PSNT Soil Test Level (ppm NO3-N)

Length of Time Since Application

1 month or less

More than 1 month

<10

3 lbs N/acre/ton applied

2 lbs N/acre/ton applied

11-15

2 lbs N/acre/ton applied

1 lb N/acre/ton applied

16-25

1 lb N/acre/ton applied

0.5 lbs N/acre/ton applied

>25

0 lbs N/acre/ton applied

0 lbs N/acre/ton applied

Source: Advances in Nitrogen Management for Corn in Delaware, University of Delaware

ILLINOIS

Illinois is not supporting the use of the PSNT. However, they state in a recent newsletter that "If the values are high--greater than 25 ppm--then the odds are good that no additional N will be needed for the 2002 crop".

INDIANA

Soil NO3-N (ppm)

Corn Yield Potential (bu./acre)

80

100

120

140

160

180

Pounds of Additional N/acre to Sidedress

<10

75

100

125

145

170

200

11-15

45

75

100

125

145

170

16-20

30

55

80

110

125

150

21-25

0

10

35

55

80

110

>25

0

0

0

0

0

0

Source: AY-314-W, The Presidedress Soil Nitrate Test for Improving N Management in Corn, Purdue University

IOWA

Soybean-Corn and Corn-Corn Rotations:

Recommended N rate (lb. N/A) = (Critical N conc.1 - NO3-N ppm) x 8

Manured2 Soils and Alfalfa-Corn:

Grain & Fertilizer Prices

Soil NO3-N (ppm)

Excess3 Rainfall

Normal Rainfall

Recommended N Rate (lb N/Acre)

Unfavorable where 1 bu

corn buys 7 lbs N

<10

90

90

11-15

0

60

16-20

0

04

>20

0

0

Favorable where 1 bu

corn buys 15 lbs N

<10

90

90

11-15

60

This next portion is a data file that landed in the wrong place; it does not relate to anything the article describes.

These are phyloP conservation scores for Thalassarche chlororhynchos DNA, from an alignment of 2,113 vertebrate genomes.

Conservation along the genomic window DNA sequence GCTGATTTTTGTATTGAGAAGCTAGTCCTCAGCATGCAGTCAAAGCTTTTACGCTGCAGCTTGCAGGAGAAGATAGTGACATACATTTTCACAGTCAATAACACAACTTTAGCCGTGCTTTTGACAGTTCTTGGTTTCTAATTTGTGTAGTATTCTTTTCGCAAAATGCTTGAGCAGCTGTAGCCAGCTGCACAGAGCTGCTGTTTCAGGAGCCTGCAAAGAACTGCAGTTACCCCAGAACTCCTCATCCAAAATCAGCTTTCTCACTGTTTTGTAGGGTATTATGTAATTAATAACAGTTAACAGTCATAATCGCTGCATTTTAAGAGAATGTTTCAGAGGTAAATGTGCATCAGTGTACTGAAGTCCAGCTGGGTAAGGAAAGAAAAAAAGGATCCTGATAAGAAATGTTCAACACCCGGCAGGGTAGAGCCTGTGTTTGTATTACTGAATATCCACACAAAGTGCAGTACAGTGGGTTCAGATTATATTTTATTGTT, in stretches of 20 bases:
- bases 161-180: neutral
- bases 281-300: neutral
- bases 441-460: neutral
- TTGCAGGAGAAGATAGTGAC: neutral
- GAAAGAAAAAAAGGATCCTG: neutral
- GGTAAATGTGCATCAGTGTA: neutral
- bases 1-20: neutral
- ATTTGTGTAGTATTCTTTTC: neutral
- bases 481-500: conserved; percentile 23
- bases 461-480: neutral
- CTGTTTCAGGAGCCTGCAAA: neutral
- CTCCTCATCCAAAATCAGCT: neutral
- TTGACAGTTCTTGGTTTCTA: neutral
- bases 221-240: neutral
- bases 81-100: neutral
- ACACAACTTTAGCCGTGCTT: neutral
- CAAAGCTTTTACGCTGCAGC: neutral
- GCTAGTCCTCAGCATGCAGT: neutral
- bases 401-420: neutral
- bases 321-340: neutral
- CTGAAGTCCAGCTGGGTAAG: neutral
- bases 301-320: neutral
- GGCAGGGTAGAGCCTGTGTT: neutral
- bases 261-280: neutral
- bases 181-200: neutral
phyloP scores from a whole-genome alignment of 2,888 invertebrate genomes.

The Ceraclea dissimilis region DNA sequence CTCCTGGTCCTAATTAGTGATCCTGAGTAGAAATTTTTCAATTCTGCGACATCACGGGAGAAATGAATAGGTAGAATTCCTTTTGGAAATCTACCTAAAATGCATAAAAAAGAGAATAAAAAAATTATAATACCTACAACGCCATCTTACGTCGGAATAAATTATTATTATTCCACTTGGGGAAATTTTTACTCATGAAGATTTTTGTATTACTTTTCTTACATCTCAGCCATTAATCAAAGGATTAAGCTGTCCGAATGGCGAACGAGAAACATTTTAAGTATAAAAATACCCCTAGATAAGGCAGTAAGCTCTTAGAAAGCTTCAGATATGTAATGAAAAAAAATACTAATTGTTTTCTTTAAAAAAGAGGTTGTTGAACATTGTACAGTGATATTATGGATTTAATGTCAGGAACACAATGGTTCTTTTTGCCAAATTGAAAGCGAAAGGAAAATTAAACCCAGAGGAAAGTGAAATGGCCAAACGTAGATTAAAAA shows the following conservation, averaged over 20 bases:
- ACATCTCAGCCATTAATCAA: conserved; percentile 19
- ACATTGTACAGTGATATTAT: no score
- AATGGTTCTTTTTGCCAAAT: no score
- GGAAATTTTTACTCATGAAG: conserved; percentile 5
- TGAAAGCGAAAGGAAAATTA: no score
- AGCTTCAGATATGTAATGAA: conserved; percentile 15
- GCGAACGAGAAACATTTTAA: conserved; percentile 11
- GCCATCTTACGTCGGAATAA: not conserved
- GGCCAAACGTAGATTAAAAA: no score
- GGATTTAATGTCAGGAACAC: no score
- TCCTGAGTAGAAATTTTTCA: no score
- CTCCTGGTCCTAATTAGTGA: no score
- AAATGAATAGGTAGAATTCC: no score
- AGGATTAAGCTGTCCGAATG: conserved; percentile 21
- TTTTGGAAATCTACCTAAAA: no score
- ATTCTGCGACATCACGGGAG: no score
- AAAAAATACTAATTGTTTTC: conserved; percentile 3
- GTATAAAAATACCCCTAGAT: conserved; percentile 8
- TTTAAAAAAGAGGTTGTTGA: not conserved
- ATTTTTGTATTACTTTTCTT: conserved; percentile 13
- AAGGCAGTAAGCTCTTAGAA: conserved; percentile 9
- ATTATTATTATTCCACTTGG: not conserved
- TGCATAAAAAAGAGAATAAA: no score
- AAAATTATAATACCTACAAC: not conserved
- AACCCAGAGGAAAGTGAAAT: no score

60

16-25

0

30

>25

0

0

Source: Pm-1714, Nitrogen Fertilizer Recommendations for Corn in Iowa, Iowa State University

1 A critical concentration of 25 ppm NO3-N is appropriate in absence of additional information. Reduce the critical concentration by 3 to 5 ppm if rainfall is more than 20% above normal between April 1 and time of soil sampling.

2 A field should be considered manured if animal manures were applied with a reasonable degree of uniformity since harvest of the previous crop or in 2 of the past 4 years.

3 Rainfall should be considered excess if rainfall in May exceeded 5 inches.

4 Addition of 30 lb. N/A may have no detectable effects on profits, but producers could reasonably elect to apply this rate.

MARYLAND

If PSNT concentrations are 15-21 ppm, then apply 0-40 lbs N/acre sidedress.

If PSNT concentrations are <15 ppm and alfalfa has been grown on this soil within the last 6 months, then apply 0-40 lbs N/acre sidedress.

If PSNT concentrations are <15 ppm and alfalfa has not been grown on the soil within 6 months, then apply 40-80 lbs N/acre sidedress.

Source: Pre-sidedress Nitrate Test (PSNT) for Corn, University of Maryland.

MICHIGAN

Sidedress N (lb. N/A) = Standard N Rate - (NO3-N x 6)

Source: FCAT Alert Vol. 17, No 7, May 23, 2002

NEBRASKA

Nebraska uses Iowa data and recommendations.

NEW JERSEY

Sidedress N Recommendations Based on the PSNT Soil Test Level

When PSNT levels are greater than 25 ppm there is no response to additional N and none is recommended.

Corn Yield Goal

Grain (bu/acre) / Silage (tons/acre)

PSNT Soil Test Level

ppm NO3-N

100/17

125/21

150/25

175/29

200/33

Sidedress Nitrogen Recommended (lbs N/acre)*

<10

100

125

150

175

200

11-15

75

100

125

150

150

16-20

50

75

100

125

125

21-24

25

50

75

100

100

>24

0

0

0

0

0

* When 100 lb. or more of sidedress N are recommended on very light sandy soils, apply half of the sidedress when the corn is 12 inches tall and half when the corn is 18 to 24 inches tall.

Source: FS174 Presidedress Soil Nitrate Test (PSNT) Recommendations for Field Corn, Rutgers Cooperative Extension.

OHIO

While the Ohio State University does not use the PSNT in making routine N recommendations, it does provide some guidance to using the PSNT.

Soil NO3-N (ppm)

Recommended N Rate (lbs N/acre)

<15

Normal rate of N

15-30

Other factors should be considered before reduction of the normal nitrogen rate

>30

Adequate N should be available for this year's corn crop